Women’s HAMR 2017 (age group 50 – 59)
Had a female ever cycled over a hundred miles a day for a year? Could it be done and more so, could I do it? I had no idea. I just remember wondering this every time I threw on my backpack and went out for a long ride.
I didn’t even know what ultra cycling was until I saw the documentary Bicycle Dreams. I was in total awe of those who could push themselves to such an extreme in every aspect of their being. It was like climbing the Mount Everest of cycling! I didn’t know if I had what it would take to do something like that, but to strive for something like it was brewing. As luck would have it, the doors were opening and I was asked to crew for Kurt Searvogel and Joel Sothern’s two person RAAM (Race Across America) team in 2014.
When I first met Kurt, we had a conversation about cycling everyday for a year. Knowing a century was a piece of cake for someone of his caliber, I remember asking him, “Could you ride over 200 miles a day for a year?” He said, “Yea, if somebody paid me!” Well, nobody paid him, yet “someone” did persuade him to ride over 200 miles a day for a year — and what an epic adventure we had!
After Kurt’s HAMR (Highest Annual Mileage Record) year, I knew I was going to write the book about our amazing journey. But, I had this relentless nagging, gnawing feeling that I needed to do the women’s HAMR too. Since the thought wouldn’t let up, I realized I needed to do it even though Kurt was less than enthusiastic about the idea. After all, he was still decompressing from his year in the saddle. Convincing Kurt took a little time and some stubborn foot stomping on my part, but he eventually relented.
We then had to consider, could we actually switch places? Was it possible for Kurt to crew without killing me or going absolutely bonkers? I was dying for him to get a taste of what I had to go through when I supported him during his year, although, I did’t want it to be the teeth-grinding-hair-loss challenge I endured. I wasn’t that cruel and we did just get married.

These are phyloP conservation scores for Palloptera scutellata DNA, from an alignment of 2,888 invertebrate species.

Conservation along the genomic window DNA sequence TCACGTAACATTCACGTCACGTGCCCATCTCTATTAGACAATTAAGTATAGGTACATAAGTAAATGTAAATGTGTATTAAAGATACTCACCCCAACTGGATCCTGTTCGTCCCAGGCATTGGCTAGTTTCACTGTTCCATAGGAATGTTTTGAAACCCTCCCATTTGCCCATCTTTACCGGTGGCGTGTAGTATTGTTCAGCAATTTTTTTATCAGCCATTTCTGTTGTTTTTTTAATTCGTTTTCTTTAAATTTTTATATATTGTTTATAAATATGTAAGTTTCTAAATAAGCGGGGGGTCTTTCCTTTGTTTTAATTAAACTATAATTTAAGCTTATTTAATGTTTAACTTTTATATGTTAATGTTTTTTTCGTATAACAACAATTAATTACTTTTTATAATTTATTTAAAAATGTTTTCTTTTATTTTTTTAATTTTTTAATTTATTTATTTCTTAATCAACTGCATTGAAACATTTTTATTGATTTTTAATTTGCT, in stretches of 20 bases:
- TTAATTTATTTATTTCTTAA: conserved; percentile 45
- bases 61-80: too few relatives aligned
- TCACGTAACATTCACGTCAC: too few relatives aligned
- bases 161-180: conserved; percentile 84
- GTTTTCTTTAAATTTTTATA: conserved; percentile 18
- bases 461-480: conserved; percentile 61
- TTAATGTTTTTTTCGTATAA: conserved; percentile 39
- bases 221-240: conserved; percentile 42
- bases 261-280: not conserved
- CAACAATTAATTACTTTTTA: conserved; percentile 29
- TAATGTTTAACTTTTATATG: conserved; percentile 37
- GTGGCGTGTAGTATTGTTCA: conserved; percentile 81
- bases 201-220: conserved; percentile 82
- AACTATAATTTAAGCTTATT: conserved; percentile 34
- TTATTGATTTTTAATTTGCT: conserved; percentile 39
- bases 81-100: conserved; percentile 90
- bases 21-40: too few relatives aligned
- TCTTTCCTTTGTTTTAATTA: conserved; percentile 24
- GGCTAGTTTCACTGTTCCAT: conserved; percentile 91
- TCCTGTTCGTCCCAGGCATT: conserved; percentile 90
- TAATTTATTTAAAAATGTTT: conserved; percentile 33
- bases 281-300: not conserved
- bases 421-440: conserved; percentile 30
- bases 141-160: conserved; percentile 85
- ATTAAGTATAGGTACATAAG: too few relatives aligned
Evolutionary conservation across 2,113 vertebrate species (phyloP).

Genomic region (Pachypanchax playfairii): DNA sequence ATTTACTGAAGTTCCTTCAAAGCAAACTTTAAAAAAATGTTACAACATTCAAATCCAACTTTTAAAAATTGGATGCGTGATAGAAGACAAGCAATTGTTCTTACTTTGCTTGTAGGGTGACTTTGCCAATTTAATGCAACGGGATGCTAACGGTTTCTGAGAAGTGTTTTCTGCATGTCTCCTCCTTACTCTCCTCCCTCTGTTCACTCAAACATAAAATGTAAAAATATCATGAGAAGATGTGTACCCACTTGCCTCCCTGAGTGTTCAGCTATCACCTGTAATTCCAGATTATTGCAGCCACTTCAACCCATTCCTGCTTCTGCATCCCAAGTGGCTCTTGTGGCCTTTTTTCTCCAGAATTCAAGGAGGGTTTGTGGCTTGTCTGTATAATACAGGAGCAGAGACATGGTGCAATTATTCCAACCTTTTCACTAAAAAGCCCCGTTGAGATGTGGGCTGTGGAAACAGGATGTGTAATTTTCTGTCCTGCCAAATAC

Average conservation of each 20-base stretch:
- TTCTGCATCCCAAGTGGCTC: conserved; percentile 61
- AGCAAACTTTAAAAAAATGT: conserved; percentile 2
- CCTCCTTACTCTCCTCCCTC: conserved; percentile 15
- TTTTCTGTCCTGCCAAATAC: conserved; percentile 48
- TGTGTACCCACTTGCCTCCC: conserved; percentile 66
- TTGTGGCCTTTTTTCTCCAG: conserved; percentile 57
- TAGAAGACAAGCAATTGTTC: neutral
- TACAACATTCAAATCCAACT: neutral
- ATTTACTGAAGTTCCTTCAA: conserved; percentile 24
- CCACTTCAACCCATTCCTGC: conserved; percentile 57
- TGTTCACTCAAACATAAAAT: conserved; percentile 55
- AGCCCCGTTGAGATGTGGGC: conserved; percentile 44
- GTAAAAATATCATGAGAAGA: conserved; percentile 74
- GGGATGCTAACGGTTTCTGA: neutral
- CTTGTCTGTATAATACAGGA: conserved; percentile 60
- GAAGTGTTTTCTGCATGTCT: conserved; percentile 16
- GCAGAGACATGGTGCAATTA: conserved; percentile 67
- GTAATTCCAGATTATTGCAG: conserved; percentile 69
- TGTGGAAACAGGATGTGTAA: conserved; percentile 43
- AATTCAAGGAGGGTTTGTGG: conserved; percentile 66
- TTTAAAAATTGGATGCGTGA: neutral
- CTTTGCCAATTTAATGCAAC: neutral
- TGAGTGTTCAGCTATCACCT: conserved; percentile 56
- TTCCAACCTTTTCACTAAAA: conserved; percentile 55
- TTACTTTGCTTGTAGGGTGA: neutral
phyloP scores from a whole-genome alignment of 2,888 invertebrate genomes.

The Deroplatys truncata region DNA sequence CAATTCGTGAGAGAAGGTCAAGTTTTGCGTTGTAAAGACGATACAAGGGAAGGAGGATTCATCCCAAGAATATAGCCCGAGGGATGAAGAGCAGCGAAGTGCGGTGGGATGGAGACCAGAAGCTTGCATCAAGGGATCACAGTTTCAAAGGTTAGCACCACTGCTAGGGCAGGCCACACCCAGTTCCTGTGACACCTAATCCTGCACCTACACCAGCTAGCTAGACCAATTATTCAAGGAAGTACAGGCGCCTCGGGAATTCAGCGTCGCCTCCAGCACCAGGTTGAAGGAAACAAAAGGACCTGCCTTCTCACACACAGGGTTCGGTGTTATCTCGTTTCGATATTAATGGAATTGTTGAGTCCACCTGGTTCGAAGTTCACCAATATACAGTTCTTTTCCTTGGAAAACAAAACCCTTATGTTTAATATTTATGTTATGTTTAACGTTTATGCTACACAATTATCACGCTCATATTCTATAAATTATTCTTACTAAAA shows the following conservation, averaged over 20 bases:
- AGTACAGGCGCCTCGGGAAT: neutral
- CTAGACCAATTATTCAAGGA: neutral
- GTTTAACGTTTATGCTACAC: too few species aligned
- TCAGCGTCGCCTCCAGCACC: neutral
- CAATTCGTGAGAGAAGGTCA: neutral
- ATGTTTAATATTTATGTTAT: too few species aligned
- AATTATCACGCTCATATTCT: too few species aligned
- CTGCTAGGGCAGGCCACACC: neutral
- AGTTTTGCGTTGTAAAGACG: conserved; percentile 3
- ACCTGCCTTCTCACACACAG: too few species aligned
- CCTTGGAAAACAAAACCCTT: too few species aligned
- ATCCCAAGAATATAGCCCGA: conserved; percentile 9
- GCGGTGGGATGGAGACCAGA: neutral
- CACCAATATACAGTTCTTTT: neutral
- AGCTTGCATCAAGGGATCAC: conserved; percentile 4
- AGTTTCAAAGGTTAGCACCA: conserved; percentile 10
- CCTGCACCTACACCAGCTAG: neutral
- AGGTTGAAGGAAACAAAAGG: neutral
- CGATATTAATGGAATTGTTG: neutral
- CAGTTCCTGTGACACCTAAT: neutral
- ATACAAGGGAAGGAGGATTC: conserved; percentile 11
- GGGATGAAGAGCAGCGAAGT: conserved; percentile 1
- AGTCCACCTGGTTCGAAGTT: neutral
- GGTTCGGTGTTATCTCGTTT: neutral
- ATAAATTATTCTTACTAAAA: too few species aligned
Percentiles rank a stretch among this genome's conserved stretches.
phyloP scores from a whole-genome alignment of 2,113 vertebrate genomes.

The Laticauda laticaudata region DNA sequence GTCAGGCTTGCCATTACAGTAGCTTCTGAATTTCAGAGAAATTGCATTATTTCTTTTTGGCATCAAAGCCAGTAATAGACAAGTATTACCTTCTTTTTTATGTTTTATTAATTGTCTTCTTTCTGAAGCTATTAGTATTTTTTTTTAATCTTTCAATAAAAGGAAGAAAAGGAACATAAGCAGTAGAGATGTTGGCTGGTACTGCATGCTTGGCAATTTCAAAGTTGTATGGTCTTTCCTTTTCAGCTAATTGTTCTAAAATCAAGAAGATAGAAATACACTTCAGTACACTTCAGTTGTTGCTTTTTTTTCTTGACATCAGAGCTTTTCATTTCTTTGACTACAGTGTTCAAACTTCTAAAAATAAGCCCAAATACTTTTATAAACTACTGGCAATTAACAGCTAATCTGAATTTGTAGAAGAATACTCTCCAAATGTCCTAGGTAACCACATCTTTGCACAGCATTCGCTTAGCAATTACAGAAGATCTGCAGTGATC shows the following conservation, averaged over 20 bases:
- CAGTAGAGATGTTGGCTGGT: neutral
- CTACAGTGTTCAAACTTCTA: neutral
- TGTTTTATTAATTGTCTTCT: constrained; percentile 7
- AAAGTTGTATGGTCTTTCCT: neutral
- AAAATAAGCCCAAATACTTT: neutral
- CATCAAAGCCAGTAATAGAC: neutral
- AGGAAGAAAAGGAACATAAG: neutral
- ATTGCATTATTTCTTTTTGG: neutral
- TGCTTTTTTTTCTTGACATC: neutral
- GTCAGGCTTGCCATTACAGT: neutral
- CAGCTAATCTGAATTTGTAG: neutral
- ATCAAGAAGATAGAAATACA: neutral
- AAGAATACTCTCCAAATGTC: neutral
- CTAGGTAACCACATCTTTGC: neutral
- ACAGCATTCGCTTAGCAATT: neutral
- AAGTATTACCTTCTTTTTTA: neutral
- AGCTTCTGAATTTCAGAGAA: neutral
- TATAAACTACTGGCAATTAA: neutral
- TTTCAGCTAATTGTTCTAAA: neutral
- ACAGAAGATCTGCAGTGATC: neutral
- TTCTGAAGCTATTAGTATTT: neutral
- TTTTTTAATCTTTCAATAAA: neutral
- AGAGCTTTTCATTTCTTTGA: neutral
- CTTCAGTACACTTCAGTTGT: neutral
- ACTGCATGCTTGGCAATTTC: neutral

When I think of ‘why’ I would take on this cockamamie endeavor, the first reason that comes to mind is that I wanted a better understanding of what Kurt experienced before I started writing the book. Also, I thought I could at least do a hundred miles a day and that would break the previous record set by Billey Dovey in 1938. And then, this was a great way to recover from a broken ankle; and here was a chance to train for a year with Kurt as my coach — I could build endurance and speed! (Endurance, yes, that happened gradually. Speed, not so much since I had to pace myself to recover and ride the next day.)
As a mother, I wanted to dedicate this to my two sons, Cole and Dane. I knew there were many lessons we would all learn during this challenge. I also wanted to teach them that you don’t have to be the best in the world to do what you love. Above all, honestly, maybe I just needed to do this for myself and for my sons to be proud of me.
Now, I’m not a competitive athlete and not to sound disingenuous, but I never even considered myself an athlete. I have no special talent when it comes to sports (unless throwing darts is an athletic gift), although I am highly active and always have been. I’ve invariably seen myself as an underdog.
Having said that, when I crewed for Kurt’s year I found that when I had days he needed less support, I had time to ride. For example: when we were in Flatwoods Park, Florida I would ride 40 miles in the morning… 20 miles in the afternoon… and then another 20 miles in the evening or more. I would support and run errands in-between rides. I found that the affects of an 80 mile day was hardly noticeable in my body. I didn’t really feel it the next day. I could do it again. Soon I was doing centuries the same way. I realized then that the women’s HAMR was actually possible for me.